Fasolada, or white bean soup, is a HUGELY popular – and authentically vegan – dish in Greece and throughout the Greek diaspora. Creamy white beans, sweet carrots, delicate celery and bright parsley in a light, delicious broth – it’s just the perfect comfort food and there’s never a single bean left behind!
Lefki fasolada (λευκή φασολάδα) is the variation featured here, traditionally made without tomato. For me, the soup tastes sweeter and really, more flavorful when the tomato is absent. The veggies and herbs are really allowed to shine and shine they do. The prep for lefki fasolada couldn’t be simpler and with just a handful of ingredients probably in your fridge right now, this rustic, peasant dish will show you exactly how simply perfect a simple soup can be.
Serve hot off the stove with a sprinkle of fresh chopped parsley or take it along for lunch as it’s really quite tasty served at room temp too! Oh, feel free to add a dash or two or red pepper flakes for an extra pop 🙂
Use small, white dried cannellini beans or canned if you’re short on time. Remember to soak your dried beans for at least 10 hours (or overnight).
Don’t let the soaking step push you to canned though – I usually go ahead and put these on to soak in the morning and they’re ready to cook up that same evening, easy peasy!
If you do go with canned beans, usually 2 15 ounce cans substitute well for the 1 cup of dried beans and I would shorten your cooking time by about 20 minutes or so.
You can absolutely and easily scale this recipe as needed. I’ve made it for as many as 20 people and it worked fine – a much bigger pot is recommended though 🙂
- 1 cup dried white cannellini beans (or 2, 15 oz cans/ drained)
- 1/2 cup Greek olive oil –
think about my favorite from The Olive Table (see below for just why)
- 1/2 cup chopped white or yellow onion
- 1/2 cup chopped celery (about 2 large stalks)
- 3/4 cup chopped carrots (about 2 medium carrots)
- 1 cup fresh chopped parsley
- 1 tsp salt / 1 tsp fresh ground pepper
- 1 tsp crushed Greek oregano
- 5 cups of water
When using dried cannellini beans, soak overnight (or about 10 hrs) covered by at least 3 inches of water. Once you’re ready to start cooking, drain beans and set aside.
In 3 qt saucepan/pot, heat olive oil on low and add the onions and celery, stir gently.
Cook for 5 minutes and add carrots, stir to combine.
Cook for 5 minutes and add soaked (or canned) beans, herbs and spices, stir to combine.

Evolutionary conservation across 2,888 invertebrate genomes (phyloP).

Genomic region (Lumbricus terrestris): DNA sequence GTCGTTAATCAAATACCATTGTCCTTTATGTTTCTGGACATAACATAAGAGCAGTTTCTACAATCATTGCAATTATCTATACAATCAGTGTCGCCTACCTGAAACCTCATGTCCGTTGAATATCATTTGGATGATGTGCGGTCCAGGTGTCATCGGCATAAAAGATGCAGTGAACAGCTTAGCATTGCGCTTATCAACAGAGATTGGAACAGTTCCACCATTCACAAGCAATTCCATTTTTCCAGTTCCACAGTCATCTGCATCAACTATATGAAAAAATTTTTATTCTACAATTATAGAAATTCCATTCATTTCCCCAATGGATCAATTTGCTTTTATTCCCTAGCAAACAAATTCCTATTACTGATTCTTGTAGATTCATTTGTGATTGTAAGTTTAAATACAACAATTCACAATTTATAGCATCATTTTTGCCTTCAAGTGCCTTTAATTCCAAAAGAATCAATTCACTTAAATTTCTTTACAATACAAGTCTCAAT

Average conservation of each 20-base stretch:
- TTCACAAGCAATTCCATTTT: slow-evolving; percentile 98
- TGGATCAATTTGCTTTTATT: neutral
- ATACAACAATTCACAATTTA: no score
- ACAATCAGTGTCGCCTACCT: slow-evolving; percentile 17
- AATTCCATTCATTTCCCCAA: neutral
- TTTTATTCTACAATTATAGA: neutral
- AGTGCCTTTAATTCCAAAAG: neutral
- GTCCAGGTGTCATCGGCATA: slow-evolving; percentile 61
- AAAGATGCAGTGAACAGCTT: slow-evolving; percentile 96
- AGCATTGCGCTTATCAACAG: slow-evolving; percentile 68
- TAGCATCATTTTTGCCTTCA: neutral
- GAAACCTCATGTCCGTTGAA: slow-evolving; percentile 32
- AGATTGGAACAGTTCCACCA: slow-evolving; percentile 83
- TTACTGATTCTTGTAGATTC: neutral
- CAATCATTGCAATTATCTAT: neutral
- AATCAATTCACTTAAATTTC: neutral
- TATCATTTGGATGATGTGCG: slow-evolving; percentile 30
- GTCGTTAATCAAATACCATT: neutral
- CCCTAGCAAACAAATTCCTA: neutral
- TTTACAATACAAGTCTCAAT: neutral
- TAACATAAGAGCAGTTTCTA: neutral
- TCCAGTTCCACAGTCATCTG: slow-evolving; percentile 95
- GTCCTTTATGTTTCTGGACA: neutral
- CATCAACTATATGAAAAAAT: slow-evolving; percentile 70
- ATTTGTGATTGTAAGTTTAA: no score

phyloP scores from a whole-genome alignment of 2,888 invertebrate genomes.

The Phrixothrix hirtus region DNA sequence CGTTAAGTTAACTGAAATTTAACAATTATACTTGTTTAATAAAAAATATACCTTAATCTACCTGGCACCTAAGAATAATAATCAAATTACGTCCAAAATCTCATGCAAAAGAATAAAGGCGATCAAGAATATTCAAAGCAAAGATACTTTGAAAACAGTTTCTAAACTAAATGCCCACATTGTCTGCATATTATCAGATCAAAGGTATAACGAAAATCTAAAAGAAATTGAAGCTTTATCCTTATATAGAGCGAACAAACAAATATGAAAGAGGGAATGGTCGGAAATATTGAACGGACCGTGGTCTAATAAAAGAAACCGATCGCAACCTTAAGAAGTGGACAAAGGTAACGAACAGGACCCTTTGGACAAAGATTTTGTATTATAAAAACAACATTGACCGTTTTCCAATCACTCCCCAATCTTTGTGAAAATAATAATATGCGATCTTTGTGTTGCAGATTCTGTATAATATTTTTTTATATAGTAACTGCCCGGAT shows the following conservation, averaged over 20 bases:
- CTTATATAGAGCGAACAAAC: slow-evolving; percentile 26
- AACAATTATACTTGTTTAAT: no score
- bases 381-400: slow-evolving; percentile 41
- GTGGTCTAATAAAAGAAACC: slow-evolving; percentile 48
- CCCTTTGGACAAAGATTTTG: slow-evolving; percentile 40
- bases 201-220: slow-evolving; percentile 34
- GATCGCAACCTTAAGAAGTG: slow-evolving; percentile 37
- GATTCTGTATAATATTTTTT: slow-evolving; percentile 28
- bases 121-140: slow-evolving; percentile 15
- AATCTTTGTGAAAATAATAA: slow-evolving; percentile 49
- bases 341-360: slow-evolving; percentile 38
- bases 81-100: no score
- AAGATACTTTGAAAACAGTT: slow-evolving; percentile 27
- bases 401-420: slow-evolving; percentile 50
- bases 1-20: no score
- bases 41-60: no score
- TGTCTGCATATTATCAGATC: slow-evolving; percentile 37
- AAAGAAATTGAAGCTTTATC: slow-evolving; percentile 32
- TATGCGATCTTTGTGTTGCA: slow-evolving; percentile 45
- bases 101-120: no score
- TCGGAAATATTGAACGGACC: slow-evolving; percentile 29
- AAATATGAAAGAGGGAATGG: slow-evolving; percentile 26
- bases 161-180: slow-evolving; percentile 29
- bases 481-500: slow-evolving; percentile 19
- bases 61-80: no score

Cook for 5 more minutes and add the water. Bring up to a low boil and cook, uncovered, for approx 1 hour until beans are tender but not mushy.
That’s all there is to it! Lefki fasolada will become one of your favorites from the first spoonful, I promise 🙂
Every once in a while, I like to share the products that I actually use in my kitchen and I’m adding the Greek olive oil linked above to that short, well vetted list. Like my favorite filo and dried beans, The Olive Table‘s Greek olive oil is my hands-down favorite and a very special olive oil.
Yes, you can go to the supermarket and stare at the shelves full of olive oil, spend half an hour fishing out just the ones from Greece (a must!) and then play an often pricey game of hit or miss – we’ve all done it, all been there. The Olive Table’s olive oil is made in single estate batches – all the olives pressed for this oil come from ONE place and not from the communal press of the entire municipality. That equals consistency of taste and quality in every OT bottle, both of which are superb. And of course it’s first cold pressed and unfiltered but more than that, it’s an exceptional example of good Greek olive oil – pour a saucer full, dip a piece of crusty bread in and you’re halfway to heaven.
The private reserve is what I use in most recipes then the organic is what I treat myself with in dressings and salads and especially in soups like fasolada where top shelf ingredients make all the difference. The amount of time I spend talking with you all about using good Greek olive oil in the recipes here is ridiculous so I’ll cut this short by introducing you to my choice and go-to Greek olive oil from The Olive Table.